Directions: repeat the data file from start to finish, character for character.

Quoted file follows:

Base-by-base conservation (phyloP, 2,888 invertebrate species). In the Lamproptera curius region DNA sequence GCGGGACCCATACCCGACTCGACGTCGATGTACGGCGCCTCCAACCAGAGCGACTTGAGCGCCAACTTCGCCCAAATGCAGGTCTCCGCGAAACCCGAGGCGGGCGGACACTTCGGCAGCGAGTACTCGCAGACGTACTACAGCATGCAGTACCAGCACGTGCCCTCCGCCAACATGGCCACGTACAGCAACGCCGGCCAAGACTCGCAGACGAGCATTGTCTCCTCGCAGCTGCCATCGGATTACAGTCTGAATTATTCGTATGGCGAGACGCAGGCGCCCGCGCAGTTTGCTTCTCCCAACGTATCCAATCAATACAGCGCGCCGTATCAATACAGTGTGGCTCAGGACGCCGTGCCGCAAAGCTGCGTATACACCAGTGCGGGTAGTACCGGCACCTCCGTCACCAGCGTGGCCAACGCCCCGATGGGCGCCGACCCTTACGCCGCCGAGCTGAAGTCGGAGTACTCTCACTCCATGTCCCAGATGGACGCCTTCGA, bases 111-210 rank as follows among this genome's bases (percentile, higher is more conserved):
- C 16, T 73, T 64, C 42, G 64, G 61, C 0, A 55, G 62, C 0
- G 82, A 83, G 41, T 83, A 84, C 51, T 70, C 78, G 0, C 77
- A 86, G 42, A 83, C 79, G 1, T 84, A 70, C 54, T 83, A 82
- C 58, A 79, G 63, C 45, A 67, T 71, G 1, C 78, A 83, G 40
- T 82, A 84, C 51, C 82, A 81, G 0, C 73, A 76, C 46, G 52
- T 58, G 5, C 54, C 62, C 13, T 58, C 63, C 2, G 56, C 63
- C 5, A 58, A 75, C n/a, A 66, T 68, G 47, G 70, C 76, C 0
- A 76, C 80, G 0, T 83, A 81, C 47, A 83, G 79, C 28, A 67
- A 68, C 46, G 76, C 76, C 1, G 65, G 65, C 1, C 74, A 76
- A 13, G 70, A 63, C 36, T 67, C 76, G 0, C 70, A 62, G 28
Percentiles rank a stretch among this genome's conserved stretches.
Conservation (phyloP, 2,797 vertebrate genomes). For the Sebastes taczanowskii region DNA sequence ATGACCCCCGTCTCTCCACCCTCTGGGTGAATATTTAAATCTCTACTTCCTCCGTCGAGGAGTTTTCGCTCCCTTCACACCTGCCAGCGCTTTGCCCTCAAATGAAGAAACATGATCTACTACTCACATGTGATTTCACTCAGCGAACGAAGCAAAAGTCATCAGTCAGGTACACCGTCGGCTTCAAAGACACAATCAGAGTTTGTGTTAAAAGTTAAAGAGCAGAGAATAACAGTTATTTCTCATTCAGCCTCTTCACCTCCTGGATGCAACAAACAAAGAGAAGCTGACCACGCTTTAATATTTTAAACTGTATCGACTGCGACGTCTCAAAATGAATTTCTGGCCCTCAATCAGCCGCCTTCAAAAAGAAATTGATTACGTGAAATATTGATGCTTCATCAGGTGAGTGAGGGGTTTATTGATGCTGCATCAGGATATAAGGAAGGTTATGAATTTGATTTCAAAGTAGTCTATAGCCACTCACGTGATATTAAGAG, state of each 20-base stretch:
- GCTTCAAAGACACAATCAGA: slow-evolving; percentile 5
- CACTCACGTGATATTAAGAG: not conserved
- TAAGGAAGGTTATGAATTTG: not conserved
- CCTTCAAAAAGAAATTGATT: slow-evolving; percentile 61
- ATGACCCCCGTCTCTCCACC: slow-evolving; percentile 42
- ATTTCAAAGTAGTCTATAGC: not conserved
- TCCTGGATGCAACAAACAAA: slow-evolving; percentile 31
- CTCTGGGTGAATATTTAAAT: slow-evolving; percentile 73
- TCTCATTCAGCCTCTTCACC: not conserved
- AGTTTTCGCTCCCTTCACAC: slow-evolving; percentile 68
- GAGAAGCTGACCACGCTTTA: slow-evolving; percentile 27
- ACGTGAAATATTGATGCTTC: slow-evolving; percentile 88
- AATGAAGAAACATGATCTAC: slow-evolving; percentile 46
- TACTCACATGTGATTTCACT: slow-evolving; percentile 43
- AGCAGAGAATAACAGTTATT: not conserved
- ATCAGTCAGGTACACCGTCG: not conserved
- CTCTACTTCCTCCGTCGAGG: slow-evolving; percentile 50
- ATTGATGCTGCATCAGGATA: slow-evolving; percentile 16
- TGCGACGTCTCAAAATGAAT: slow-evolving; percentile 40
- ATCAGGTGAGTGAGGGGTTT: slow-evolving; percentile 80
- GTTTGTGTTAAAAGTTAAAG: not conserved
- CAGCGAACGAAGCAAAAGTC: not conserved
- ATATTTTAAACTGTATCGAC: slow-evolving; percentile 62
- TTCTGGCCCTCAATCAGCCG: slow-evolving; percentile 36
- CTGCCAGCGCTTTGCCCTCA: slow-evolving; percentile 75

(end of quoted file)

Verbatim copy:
Base-by-base conservation (phyloP, 2,888 invertebrate species). In the Lamproptera curius region DNA sequence GCGGGACCCATACCCGACTCGACGTCGATGTACGGCGCCTCCAACCAGAGCGACTTGAGCGCCAACTTCGCCCAAATGCAGGTCTCCGCGAAACCCGAGGCGGGCGGACACTTCGGCAGCGAGTACTCGCAGACGTACTACAGCATGCAGTACCAGCACGTGCCCTCCGCCAACATGGCCACGTACAGCAACGCCGGCCAAGACTCGCAGACGAGCATTGTCTCCTCGCAGCTGCCATCGGATTACAGTCTGAATTATTCGTATGGCGAGACGCAGGCGCCCGCGCAGTTTGCTTCTCCCAACGTATCCAATCAATACAGCGCGCCGTATCAATACAGTGTGGCTCAGGACGCCGTGCCGCAAAGCTGCGTATACACCAGTGCGGGTAGTACCGGCACCTCCGTCACCAGCGTGGCCAACGCCCCGATGGGCGCCGACCCTTACGCCGCCGAGCTGAAGTCGGAGTACTCTCACTCCATGTCCCAGATGGACGCCTTCGA, bases 111-210 rank as follows among this genome's bases (percentile, higher is more conserved):
- C 16, T 73, T 64, C 42, G 64, G 61, C 0, A 55, G 62, C 0
- G 82, A 83, G 41, T 83, A 84, C 51, T 70, C 78, G 0, C 77
- A 86, G 42, A 83, C 79, G 1, T 84, A 70, C 54, T 83, A 82
- C 58, A 79, G 63, C 45, A 67, T 71, G 1, C 78, A 83, G 40
- T 82, A 84, C 51, C 82, A 81, G 0, C 73, A 76, C 46, G 52
- T 58, G 5, C 54, C 62, C 13, T 58, C 63, C 2, G 56, C 63
- C 5, A 58, A 75, C n/a, A 66, T 68, G 47, G 70, C 76, C 0
- A 76, C 80, G 0, T 83, A 81, C 47, A 83, G 79, C 28, A 67
- A 68, C 46, G 76, C 76, C 1, G 65, G 65, C 1, C 74, A 76
- A 13, G 70, A 63, C 36, T 67, C 76, G 0, C 70, A 62, G 28
Percentiles rank a stretch among this genome's conserved stretches.
Conservation (phyloP, 2,797 vertebrate genomes). For the Sebastes taczanowskii region DNA sequence ATGACCCCCGTCTCTCCACCCTCTGGGTGAATATTTAAATCTCTACTTCCTCCGTCGAGGAGTTTTCGCTCCCTTCACACCTGCCAGCGCTTTGCCCTCAAATGAAGAAACATGATCTACTACTCACATGTGATTTCACTCAGCGAACGAAGCAAAAGTCATCAGTCAGGTACACCGTCGGCTTCAAAGACACAATCAGAGTTTGTGTTAAAAGTTAAAGAGCAGAGAATAACAGTTATTTCTCATTCAGCCTCTTCACCTCCTGGATGCAACAAACAAAGAGAAGCTGACCACGCTTTAATATTTTAAACTGTATCGACTGCGACGTCTCAAAATGAATTTCTGGCCCTCAATCAGCCGCCTTCAAAAAGAAATTGATTACGTGAAATATTGATGCTTCATCAGGTGAGTGAGGGGTTTATTGATGCTGCATCAGGATATAAGGAAGGTTATGAATTTGATTTCAAAGTAGTCTATAGCCACTCACGTGATATTAAGAG, state of each 20-base stretch:
- GCTTCAAAGACACAATCAGA: slow-evolving; percentile 5
- CACTCACGTGATATTAAGAG: not conserved
- TAAGGAAGGTTATGAATTTG: not conserved
- CCTTCAAAAAGAAATTGATT: slow-evolving; percentile 61
- ATGACCCCCGTCTCTCCACC: slow-evolving; percentile 42
- ATTTCAAAGTAGTCTATAGC: not conserved
- TCCTGGATGCAACAAACAAA: slow-evolving; percentile 31
- CTCTGGGTGAATATTTAAAT: slow-evolving; percentile 73
- TCTCATTCAGCCTCTTCACC: not conserved
- AGTTTTCGCTCCCTTCACAC: slow-evolving; percentile 68
- GAGAAGCTGACCACGCTTTA: slow-evolving; percentile 27
- ACGTGAAATATTGATGCTTC: slow-evolving; percentile 88
- AATGAAGAAACATGATCTAC: slow-evolving; percentile 46
- TACTCACATGTGATTTCACT: slow-evolving; percentile 43
- AGCAGAGAATAACAGTTATT: not conserved
- ATCAGTCAGGTACACCGTCG: not conserved
- CTCTACTTCCTCCGTCGAGG: slow-evolving; percentile 50
- ATTGATGCTGCATCAGGATA: slow-evolving; percentile 16
- TGCGACGTCTCAAAATGAAT: slow-evolving; percentile 40
- ATCAGGTGAGTGAGGGGTTT: slow-evolving; percentile 80
- GTTTGTGTTAAAAGTTAAAG: not conserved
- CAGCGAACGAAGCAAAAGTC: not conserved
- ATATTTTAAACTGTATCGAC: slow-evolving; percentile 62
- TTCTGGCCCTCAATCAGCCG: slow-evolving; percentile 36
- CTGCCAGCGCTTTGCCCTCA: slow-evolving; percentile 75